A business structure is often one of the most critical aspects of its success. A business partnership works for the types of industries that require a high degree of expertise. Some of the businesses that most often operate as partnerships include:

  • Real Estate Investment Groups
  • Law Firms
  • Physician Groups
  • Accounting Groups

What happens when the time comes for one of these collaborative efforts to end? One of the critical components of any partnership dissolution involves a proper valuation of the business. Valuing a business when a partner wants out requires the support of business attorneys. The team at The Law Offices of Jonathan Fleisher, Esq. in New Jersey can help you with the process of dissolving a partnership so that all parties involved emerge with a sense of fairness and equity. Consider contacting our experienced business attorneys today at 732.360.6409 to schedule a business consultation for ending a partnership.


Business Partnerships

The Small Business Administration outlines two general types of business partnerships, depending on how liability gets distributed among the members. The two main forms of partnerships are:


Limited Liability Partnerships

Limited liability partnerships allow for a more even distribution of liability. This type of partnership protects each partner from the actions of other partners. Limited liability partnerships also provide personal protection for each member from debts that the business might assume throughout its lifetime.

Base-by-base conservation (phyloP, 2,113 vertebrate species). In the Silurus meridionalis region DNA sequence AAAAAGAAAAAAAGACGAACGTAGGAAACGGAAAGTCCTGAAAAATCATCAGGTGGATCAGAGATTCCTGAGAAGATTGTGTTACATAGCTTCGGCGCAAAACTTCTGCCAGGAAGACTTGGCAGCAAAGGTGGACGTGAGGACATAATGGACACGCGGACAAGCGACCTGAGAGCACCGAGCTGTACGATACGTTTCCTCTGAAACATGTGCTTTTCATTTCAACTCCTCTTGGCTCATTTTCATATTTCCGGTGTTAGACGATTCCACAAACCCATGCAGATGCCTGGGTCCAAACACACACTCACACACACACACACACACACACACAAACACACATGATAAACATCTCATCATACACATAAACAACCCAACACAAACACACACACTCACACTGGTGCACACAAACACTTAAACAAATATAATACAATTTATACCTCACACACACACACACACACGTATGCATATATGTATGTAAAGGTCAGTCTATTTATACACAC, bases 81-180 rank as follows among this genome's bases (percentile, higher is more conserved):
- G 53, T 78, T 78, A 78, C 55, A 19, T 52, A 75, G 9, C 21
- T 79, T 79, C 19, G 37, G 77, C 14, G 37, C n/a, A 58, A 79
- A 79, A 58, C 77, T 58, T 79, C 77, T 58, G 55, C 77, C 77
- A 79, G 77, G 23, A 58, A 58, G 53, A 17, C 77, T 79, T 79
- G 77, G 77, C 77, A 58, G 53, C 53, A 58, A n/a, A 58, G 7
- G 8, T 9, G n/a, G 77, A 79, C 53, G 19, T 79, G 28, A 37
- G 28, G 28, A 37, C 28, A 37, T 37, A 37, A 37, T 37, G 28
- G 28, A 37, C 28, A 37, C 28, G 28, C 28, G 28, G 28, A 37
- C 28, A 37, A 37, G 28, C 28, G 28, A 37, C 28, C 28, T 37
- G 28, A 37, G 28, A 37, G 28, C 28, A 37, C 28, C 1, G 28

Limited Partnerships

Limited partnerships designate a more significant level of liability to a single member, while all the other partners take on limited liability. The higher degree of liability comes with more tax burdens as well as more power and influence within the company. Startups often use limited partnerships. A single founder might agree to take on more of the liability while their team can work free of risk.


The Importance of The Business Valuation

The business valuation is the single most significant component of a partnership split. For example, one partner might bring an excessive amount of value to the company in knowledge, network, or invested capital.

Therefore, a fair valuation must take place. Most often, an independent third party can offer a more objective valuation of the company. However, a common practice is for each member to assess the company’s value on their own, then the average of these values becomes the final number.

Legal guidance can prove invaluable when undergoing the valuation process. If you are a member seeking a fair and amicable exit from a business partnership, the attorneys at

The Law Offices of Jonathan Fleisher, Esq. can steer you in the right direction.


The Anatomy of a Business Valuation

When it comes to the value, some vital numbers come into play. The most important metrics include:

Basic Financial Data

Actual financial numbers are where most valuations should begin. Some key data points include:

  • Current Balance Sheets